American Elephants


Fake News and the Hunger for Information by The Elephant's Child

Johannes Gutenberg is widely credited with the invention of the first printing press in 1455. However Chinese monks had been using block prints even earlier, by A.D, 600, and there were attempts to create type as a means of conveying information. Too many characters in the Chinese language, and conveying important messages with blockprints didn’t really go anywhere.

The first newspaper in America was Public Occurrences, Both Foreign and Domestic, and the first (and last) issue was published in 1690. The 1st Amendment to the Constitution says “Congress shall make no law…abridging the freedom…of the press.” The Constitution establishes a government with three branches, but it does not establish a press or a media. What it does do is try to prohibit the government from trying to control what people say in the press or outside the press. Free speech.

It’s more useful to think about the way news was disseminated before there were a wide range of newspapers and subscriptions. Try to imagine a town crier, shouting out news of marriages, births and big events as he strolls around the town. People depended on riders to convey the news from one town to another. News of war and the battlefield had to wait until a rider could be sent back to town, and farmers and small communities were out of luck until someone happened by.

Illustrated news came to be long before photographs were invented, and depended on artists who could make reproducible engravings or blockprints. Americans yearned for news of the old country, but had to wait until a ship came in. Gold was discovered in California in January of 1848, but it wasn’t until December that the first rumors reached New York. Sailing ship going around the horn — the Panama Canal did not yet exist.

Samuel Morse invented the telegraph in 1844, and Morse code, but it wasn’t until 1860 that a bill was passed in Congress to authorize the telegraph to be built across the continent. They built from each coast with fascinating stories of Indians, the pony express, and the trans-continental line was completed on October 24th, 1862, linking the continent.

So here we are with “Fake News” and a profession is disrepute. The telegraph was followed by the telephone, the Atlantic Cable, photography, radio, movies, recordings, sailing ships were replaced by steam, the Panama Canal was built. Wars intervened, and news from the battlefield, but the front lines had to communicate with Division headquarters, and the medics, so there were runners. Then there were walkie-talkies. Each improvement in communication meant changes in the way things were done. Lives were saved.

With the advent of television, everyone said it was a great step forward, the American people would watch symphonies, the best of the New York stage, lectures, history. Uh huh.  They thought the same thing when we first got computers. You can watch porn online, and pretend comedians holding up an efigy of the head of a newly elected president. A goodly percentage of the people do not pay any attention to the news, and are open to the most partisan claims because they don’t understand what is happening. Cell phones, and people get mowed down on the street because they are paying attention to their phone instead of where they are going, and ditto for cars.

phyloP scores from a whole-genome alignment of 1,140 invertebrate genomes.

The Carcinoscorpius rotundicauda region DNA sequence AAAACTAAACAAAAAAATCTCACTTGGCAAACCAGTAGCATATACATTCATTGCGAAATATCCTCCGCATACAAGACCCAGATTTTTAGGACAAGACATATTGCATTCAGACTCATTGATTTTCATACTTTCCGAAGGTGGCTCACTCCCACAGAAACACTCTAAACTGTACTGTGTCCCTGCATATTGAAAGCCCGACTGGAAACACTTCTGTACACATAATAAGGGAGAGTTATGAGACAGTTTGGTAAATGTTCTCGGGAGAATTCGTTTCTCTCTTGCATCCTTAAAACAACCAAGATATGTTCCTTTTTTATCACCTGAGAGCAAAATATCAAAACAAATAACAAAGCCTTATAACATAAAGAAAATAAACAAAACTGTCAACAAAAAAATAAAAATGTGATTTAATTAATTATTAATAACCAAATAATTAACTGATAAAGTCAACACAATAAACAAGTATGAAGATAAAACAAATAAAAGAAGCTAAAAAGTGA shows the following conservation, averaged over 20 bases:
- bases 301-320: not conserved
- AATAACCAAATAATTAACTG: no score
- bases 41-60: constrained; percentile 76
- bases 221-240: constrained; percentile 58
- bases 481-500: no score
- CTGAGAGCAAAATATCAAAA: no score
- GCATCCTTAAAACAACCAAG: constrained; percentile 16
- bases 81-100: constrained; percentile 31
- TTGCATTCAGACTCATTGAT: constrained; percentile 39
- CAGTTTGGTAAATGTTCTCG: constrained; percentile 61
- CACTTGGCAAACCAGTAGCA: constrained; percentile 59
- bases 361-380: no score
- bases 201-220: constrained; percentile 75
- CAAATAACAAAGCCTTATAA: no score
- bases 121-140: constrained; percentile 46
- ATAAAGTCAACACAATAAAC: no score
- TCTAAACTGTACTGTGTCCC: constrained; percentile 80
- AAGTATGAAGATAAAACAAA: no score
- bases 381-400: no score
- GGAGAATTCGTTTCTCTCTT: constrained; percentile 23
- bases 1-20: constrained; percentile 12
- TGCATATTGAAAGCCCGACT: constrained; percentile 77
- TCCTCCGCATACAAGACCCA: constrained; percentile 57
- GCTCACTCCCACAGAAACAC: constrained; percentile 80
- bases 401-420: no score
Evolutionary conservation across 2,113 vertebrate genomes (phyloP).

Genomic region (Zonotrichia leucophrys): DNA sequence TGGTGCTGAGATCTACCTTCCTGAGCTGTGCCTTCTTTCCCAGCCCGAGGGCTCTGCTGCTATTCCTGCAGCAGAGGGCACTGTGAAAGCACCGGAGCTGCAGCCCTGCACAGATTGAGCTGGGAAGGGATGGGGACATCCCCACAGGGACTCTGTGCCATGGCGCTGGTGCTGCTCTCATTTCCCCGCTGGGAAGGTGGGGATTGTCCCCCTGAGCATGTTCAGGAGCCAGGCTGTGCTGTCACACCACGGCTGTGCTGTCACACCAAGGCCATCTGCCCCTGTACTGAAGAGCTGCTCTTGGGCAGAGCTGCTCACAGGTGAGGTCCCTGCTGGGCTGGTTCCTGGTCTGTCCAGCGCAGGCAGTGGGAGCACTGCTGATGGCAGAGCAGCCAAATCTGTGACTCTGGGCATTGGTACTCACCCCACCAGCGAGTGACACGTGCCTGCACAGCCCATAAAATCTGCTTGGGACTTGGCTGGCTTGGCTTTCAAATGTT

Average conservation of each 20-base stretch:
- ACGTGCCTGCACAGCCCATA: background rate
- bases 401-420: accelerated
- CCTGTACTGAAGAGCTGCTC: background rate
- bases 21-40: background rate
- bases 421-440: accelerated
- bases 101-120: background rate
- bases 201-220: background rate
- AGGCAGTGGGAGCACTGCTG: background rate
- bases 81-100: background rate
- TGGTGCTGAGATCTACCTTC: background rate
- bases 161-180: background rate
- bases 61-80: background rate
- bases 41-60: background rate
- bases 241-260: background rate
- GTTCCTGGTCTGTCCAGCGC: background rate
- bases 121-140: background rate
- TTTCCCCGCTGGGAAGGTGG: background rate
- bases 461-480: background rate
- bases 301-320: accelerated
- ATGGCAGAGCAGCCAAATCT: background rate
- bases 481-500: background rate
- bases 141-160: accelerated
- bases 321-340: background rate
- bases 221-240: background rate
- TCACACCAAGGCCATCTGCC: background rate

Victor Davis Hanson writes on the Media Meltdown between 2008 and 2016 at the Hoover Institution’s ‘Defining Ideas,’ and how it all happened. We are being manipulated by a partisan media, and the Left is capitalizing on focus-tested vocabulary and pictures to influence the unwitting—and unfortunately all of us are unwitting at least part of the time. I emphasize “the Left,” but of course the Right tries to do it too, but is not as skilled at manipulation, and more inclined to explanation.

So now we have reached a point telephone calls are made by robots, we have the immensely annoying telephone trees when you just want to shriek “I want to speak to a human.” We can turn on the air-conditioning or close the shades at home—from the office. Ordering anything online is killing the retail industry and you no longer have to go out to get dinner, you can have it delivered, as a kit to produce your own, or as a fully prepared meal. There’s a lot going on in that sector, and we can probably look forward to a time when we don’t have to cook at all.

What is becoming very clear is that new inventions will not develop in the way we assume. Our schools are making us dumber, and human nature being what it is, we probably won’t become wise consumers, very well-informed, or lifelong learners striving to know as much as we possibly can. After all, we’re still watching movies about comic book characters and playing silly games on our computers—rather than listening to symphonies and the finest Broadway productions.

Advertisements

Leave a Comment so far
Leave a comment



Leave a Reply

Fill in your details below or click an icon to log in:

WordPress.com Logo

You are commenting using your WordPress.com account. Log Out / Change )

Twitter picture

You are commenting using your Twitter account. Log Out / Change )

Facebook photo

You are commenting using your Facebook account. Log Out / Change )

Google+ photo

You are commenting using your Google+ account. Log Out / Change )

Connecting to %s



%d bloggers like this: